The MikroIker team from the Department of Immunology, Microbiology and Parasitology of the UPV/EHU conducted a study on the prevalence and characterization of bacteria of the genus Arcobacter from a large number of different food samples (seafood , vegetables, cold meats and fresh cheese), including some that have never been analyzed in our environment before. Additionally, they investigated the ability of these bacteria to adhere to various surfaces frequently encountered in food processing environments.
The increase in the finding of Arcobacter in food samples of all types raises public health concerns, as very little is still known about the pathogenic potential of Arcobacter species, and the few studies that have been conducted show a large number of host species and transmission routes.
Several species of the genus Arcobacter are considered emerging foodborne pathogens and can cause gastrointestinal disturbances. In order to know the risk associated with the presence of this bacterium in food, “the objective of this work is, on the one hand, to establish the presence of this pathogen in a wide range of products never before studied; on the other hand, to evaluate the genetic diversity and the presence of virulence genes; and finally, to observe the ability of these pathogens to remain attached to a surface, such as glass, plastic or steel, which are commonly found in food processing materials and environments,” said Irati Martinez-Malaxetxebarria, researcher in the Department of Immunology. , Microbiology and Parasitology from the Faculty of Pharmacy of the UPV/EHU.
A total of 220 samples were analyzed in three main food groups: farm animals, marine animals and vegetables. “Arcobacter were detected in 22.3% of the samples analyzed and the most abundant species in all of them was A. butzleri, the one most often associated with human disorders, although other species are also appeared,” said the UPV/EHU researcher. “We saw that all species had genes associated with virulent capacities, that is, genes that could give the bacterium the ability to cause infections and disorders in humans,” explains Irati Martinez. .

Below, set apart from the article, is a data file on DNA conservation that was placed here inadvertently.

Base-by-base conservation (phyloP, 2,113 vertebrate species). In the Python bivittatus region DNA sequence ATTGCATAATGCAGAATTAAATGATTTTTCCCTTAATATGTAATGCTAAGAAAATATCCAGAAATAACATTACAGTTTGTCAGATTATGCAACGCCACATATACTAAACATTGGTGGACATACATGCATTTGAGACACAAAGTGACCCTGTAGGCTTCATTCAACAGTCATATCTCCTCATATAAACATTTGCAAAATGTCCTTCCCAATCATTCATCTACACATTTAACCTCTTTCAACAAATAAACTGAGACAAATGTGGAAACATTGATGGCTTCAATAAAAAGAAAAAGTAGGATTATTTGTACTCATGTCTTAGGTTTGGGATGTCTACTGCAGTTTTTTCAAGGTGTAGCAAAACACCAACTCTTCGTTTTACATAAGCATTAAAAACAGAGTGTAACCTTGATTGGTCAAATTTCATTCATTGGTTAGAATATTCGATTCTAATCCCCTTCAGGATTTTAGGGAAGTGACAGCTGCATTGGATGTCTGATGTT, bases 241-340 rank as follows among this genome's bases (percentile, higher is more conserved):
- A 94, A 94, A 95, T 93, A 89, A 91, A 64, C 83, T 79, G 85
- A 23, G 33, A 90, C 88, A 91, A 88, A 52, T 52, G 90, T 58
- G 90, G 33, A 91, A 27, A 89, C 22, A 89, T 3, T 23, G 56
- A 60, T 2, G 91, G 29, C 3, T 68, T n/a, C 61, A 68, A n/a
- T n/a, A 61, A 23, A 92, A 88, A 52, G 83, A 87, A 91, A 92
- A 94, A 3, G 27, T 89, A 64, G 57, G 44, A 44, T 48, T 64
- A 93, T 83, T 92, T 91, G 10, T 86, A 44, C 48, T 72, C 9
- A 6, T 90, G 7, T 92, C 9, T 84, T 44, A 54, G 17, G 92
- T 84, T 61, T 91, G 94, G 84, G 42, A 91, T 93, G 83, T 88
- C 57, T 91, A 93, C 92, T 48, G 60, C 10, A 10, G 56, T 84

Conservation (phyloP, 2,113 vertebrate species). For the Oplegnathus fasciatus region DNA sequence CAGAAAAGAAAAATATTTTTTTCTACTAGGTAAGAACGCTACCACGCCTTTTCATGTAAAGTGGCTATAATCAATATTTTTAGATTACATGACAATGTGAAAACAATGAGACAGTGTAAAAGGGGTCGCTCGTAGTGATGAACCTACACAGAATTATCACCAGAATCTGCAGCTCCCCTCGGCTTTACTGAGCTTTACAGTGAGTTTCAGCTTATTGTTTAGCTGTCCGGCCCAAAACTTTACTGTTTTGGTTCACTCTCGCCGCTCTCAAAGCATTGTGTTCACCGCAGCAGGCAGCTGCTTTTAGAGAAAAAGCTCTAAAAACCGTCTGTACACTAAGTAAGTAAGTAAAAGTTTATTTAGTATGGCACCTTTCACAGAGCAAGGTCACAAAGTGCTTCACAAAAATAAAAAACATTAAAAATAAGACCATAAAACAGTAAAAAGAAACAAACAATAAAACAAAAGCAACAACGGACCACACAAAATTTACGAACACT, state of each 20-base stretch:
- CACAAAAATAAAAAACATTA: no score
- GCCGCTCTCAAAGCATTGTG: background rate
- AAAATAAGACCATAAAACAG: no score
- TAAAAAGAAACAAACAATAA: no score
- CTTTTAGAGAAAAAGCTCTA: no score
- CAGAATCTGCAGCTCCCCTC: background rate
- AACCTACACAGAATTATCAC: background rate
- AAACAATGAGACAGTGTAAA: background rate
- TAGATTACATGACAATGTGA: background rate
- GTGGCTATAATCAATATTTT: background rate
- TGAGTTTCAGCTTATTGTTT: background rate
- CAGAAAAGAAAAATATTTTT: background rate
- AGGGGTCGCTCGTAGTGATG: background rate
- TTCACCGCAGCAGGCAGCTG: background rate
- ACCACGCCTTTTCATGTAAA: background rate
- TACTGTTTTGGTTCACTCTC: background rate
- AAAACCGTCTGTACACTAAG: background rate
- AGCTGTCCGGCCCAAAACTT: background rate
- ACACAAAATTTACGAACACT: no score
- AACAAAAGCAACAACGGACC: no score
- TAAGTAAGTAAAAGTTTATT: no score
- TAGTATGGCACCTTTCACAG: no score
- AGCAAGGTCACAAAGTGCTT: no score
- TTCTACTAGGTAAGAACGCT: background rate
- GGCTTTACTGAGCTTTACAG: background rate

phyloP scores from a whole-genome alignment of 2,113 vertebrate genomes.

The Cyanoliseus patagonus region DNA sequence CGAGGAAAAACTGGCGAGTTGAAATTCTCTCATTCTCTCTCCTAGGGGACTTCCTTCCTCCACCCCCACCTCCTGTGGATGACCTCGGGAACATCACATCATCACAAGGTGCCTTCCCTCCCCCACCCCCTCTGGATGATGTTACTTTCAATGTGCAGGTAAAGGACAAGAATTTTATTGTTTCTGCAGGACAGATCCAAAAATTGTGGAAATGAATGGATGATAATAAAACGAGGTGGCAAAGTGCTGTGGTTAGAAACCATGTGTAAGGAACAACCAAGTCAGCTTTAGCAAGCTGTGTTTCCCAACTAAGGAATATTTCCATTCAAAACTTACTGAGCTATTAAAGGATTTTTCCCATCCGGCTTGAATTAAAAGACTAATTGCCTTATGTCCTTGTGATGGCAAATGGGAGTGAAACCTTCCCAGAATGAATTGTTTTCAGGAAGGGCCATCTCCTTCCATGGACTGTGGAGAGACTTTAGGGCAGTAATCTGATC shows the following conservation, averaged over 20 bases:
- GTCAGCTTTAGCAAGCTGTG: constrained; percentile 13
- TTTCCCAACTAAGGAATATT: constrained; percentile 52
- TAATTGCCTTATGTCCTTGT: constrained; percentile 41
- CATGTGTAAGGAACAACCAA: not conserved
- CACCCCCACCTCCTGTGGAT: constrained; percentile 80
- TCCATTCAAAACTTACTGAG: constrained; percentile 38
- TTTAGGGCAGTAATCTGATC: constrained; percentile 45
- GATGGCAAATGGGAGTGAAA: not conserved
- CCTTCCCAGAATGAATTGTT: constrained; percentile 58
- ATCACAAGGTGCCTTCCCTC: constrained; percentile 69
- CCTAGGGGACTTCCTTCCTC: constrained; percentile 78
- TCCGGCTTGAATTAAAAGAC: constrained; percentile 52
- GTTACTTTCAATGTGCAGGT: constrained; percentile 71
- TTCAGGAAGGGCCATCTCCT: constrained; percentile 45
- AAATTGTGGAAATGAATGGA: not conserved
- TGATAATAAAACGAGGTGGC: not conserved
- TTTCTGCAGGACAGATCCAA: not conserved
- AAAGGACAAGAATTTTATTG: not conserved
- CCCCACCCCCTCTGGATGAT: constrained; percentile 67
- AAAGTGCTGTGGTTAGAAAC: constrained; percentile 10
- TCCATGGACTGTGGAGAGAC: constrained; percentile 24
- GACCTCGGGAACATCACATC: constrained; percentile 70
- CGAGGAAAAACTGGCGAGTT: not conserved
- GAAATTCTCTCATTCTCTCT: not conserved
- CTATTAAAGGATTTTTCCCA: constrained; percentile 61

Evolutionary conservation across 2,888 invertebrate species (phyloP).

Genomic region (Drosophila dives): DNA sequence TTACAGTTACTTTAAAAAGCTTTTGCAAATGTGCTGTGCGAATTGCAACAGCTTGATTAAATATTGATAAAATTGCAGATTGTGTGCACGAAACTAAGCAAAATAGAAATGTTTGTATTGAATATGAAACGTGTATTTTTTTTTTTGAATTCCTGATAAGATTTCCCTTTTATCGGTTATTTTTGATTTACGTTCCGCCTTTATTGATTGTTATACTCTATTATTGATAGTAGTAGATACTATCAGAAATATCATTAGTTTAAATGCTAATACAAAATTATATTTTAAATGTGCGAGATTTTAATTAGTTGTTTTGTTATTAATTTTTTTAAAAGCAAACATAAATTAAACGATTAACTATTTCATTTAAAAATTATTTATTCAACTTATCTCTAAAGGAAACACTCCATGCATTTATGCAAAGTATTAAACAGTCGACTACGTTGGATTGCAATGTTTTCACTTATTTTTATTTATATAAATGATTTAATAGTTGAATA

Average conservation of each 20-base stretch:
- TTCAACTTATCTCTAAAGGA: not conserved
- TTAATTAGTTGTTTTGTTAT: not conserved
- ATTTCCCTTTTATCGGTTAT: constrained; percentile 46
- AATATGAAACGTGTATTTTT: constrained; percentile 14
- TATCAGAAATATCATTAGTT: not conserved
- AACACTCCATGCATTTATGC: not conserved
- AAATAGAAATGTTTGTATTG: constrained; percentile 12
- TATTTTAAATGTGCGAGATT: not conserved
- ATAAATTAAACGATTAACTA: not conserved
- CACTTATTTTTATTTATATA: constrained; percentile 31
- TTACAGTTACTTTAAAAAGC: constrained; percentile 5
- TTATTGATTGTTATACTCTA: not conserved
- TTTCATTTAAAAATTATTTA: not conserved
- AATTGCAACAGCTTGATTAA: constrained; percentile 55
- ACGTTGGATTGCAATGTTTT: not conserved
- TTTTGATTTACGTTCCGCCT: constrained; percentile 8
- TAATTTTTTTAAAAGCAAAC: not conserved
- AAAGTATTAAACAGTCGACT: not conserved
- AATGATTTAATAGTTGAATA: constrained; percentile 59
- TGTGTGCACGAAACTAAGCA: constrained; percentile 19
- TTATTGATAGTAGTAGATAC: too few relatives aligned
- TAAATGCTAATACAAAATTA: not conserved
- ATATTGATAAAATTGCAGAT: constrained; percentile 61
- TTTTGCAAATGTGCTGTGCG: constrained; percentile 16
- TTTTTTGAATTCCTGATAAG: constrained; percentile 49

Additionally, “we have observed that baby squid are a major source of Arcobacter, so eating these products raw could be an important source of infection for humans. We have also detected cases in a piece of fresh cheese, probably associated with cross-contamination, since it was a product purchased in delicatessens,” added the author of the article. “In the vegetables analyzed (lettuce, spinach, carrots, Swiss chard, etc.) continues Martinez Malaxetxebarria, “The bacteria appeared in all types except Swiss chard. Interestingly, all the lettuce and Swiss chard that tested positive were pre-packaged. It makes you think a little, because often when you buy processed foods you don’t pay attention to how clean they are. We also detected a species in carrots that had never been characterized before and that also has virulence genes.”
In addition, “the results confirm the formation of biofilms caused by foodborne Arcobacter bacteria on different food contact surfaces. Under the conditions in which we carried out our tests, we observed that the glazed surfaces promote the survival and growth of bacteria”, specifies the UPV/EHU researcher.
According to Irati Martinez, “this is the first time that the presence of the Arcobacter species in fresh Burgos cheese and carrots has been reported. We have also noted seafood, especially squid, as an important source of adherent Arcobacter”. “These findings should be considered for their possible food safety implications, as Burgos cheese is a ready-to-eat product, and carrots and seafood are often eaten only lightly cooked or raw,” added the UPV/EHU researcher.
Reference: Martinez-Malaxetxebarria I, Girbau C, Salazar-Sánchez A, et al. Genetic characterization and biofilm formation of potentially pathogenic foodborne Arcobacter isolates. Int J Food Microbiol. 2022;373:109712. do I:10.1016/j.ijfoodmicro.2022.109712
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